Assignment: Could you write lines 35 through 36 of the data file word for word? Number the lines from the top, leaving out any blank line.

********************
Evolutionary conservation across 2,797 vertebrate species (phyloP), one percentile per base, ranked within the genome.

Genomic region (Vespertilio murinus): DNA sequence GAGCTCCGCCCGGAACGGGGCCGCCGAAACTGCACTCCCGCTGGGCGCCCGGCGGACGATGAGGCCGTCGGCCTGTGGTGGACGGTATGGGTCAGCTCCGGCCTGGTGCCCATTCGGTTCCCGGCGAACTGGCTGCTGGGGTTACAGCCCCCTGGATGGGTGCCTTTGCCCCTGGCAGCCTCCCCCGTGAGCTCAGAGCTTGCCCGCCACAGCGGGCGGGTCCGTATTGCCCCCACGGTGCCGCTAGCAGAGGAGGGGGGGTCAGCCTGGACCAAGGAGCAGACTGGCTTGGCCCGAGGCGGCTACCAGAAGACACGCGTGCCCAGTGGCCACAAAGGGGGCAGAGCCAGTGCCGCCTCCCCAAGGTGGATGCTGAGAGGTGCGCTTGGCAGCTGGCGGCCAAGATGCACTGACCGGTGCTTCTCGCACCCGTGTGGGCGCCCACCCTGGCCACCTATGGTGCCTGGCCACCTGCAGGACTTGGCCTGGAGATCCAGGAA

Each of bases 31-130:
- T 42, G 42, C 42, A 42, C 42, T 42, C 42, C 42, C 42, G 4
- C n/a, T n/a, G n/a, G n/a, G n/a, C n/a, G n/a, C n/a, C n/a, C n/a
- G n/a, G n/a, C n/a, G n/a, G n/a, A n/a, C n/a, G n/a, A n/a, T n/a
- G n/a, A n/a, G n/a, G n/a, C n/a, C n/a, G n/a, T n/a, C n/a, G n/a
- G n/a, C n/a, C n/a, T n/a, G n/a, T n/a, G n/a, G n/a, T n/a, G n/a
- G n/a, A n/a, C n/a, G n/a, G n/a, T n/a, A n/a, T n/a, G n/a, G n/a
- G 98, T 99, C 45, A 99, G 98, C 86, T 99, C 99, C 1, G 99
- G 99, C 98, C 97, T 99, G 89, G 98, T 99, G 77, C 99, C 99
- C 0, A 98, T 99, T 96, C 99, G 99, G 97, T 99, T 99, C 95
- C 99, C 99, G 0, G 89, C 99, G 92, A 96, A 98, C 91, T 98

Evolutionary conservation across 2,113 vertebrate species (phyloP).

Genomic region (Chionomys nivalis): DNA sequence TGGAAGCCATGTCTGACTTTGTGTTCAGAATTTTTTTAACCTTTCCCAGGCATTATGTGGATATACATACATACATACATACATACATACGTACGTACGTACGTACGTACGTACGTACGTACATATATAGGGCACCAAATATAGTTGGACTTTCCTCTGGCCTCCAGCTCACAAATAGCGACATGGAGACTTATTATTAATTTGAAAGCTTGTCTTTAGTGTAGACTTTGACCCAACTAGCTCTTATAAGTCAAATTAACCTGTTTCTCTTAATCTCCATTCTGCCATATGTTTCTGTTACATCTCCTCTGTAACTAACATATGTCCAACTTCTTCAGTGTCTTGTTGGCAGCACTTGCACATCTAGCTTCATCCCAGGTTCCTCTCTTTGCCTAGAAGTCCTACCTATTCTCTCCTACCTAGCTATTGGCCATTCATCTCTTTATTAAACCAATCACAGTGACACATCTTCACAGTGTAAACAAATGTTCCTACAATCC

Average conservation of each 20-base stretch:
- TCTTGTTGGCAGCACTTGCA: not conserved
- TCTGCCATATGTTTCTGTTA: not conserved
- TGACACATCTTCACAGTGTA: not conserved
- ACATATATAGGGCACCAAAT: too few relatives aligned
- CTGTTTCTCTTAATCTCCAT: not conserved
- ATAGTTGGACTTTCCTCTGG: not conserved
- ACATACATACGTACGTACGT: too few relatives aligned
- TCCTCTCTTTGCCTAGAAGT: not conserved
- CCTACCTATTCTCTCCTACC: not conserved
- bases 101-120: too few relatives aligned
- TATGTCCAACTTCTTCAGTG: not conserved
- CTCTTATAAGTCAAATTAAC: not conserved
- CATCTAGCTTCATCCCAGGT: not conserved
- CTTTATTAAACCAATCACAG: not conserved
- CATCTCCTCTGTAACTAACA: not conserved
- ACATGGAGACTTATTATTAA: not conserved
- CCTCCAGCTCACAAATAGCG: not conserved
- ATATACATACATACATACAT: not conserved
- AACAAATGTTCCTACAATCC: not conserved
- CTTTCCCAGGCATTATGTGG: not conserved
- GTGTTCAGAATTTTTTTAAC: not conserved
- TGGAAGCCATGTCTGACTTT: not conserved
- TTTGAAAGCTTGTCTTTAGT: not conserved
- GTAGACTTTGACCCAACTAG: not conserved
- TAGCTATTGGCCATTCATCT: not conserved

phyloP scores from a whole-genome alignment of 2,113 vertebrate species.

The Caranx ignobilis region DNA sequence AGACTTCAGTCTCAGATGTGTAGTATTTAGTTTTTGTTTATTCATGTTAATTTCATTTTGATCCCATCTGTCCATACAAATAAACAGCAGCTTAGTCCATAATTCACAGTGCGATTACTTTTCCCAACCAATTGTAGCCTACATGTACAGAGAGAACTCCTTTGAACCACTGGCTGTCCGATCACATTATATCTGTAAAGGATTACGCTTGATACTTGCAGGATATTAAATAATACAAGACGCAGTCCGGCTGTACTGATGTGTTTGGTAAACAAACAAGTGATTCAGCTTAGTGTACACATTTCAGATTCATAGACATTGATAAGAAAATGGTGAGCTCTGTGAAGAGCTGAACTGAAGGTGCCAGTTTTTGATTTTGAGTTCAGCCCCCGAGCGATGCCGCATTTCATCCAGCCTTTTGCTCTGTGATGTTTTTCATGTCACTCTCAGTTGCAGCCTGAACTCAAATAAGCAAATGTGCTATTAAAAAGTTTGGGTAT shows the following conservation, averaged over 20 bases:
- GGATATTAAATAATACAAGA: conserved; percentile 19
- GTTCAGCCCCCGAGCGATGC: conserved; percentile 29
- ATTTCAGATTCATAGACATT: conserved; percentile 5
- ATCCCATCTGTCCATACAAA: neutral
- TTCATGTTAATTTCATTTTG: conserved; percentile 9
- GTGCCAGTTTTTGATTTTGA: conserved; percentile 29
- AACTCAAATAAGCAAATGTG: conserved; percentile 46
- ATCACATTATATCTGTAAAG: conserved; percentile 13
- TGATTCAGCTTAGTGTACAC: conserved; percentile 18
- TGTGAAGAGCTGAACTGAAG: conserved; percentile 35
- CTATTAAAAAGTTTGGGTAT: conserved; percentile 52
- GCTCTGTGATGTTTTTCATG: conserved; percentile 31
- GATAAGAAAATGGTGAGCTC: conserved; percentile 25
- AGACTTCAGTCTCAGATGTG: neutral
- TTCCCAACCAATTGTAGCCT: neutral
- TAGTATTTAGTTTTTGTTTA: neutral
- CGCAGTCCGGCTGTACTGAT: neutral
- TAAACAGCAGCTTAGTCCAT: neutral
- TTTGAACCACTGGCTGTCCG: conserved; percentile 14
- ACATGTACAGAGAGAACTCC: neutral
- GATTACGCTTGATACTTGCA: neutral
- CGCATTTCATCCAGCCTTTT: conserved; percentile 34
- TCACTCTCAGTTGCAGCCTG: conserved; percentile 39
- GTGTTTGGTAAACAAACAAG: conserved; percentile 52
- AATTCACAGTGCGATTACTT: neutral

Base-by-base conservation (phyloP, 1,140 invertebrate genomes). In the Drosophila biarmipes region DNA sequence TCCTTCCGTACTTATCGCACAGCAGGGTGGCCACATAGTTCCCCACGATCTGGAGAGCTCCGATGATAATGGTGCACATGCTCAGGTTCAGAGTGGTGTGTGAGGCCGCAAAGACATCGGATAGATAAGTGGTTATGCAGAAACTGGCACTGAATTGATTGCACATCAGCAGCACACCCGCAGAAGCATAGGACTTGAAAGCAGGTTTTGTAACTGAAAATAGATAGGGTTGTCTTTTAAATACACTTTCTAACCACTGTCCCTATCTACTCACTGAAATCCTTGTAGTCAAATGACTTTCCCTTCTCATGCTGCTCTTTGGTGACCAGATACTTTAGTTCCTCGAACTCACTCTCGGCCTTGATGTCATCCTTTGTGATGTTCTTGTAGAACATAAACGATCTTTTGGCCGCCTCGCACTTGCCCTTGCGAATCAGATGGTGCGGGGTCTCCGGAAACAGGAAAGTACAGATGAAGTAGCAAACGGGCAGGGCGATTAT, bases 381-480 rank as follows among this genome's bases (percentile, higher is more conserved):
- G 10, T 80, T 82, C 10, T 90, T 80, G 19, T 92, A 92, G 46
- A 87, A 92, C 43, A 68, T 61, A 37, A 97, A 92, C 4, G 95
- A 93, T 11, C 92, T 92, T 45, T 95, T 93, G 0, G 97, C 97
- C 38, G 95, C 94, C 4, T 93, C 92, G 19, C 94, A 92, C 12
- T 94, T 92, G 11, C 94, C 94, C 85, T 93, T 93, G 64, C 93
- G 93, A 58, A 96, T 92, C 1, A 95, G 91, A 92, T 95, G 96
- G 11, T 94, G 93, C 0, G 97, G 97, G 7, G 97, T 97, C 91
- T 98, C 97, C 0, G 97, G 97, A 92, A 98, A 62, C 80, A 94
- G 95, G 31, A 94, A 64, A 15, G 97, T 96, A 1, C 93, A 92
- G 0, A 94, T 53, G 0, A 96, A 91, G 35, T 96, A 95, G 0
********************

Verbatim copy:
- AACAAATGTTCCTACAATCC: not conserved
- CTTTCCCAGGCATTATGTGG: not conserved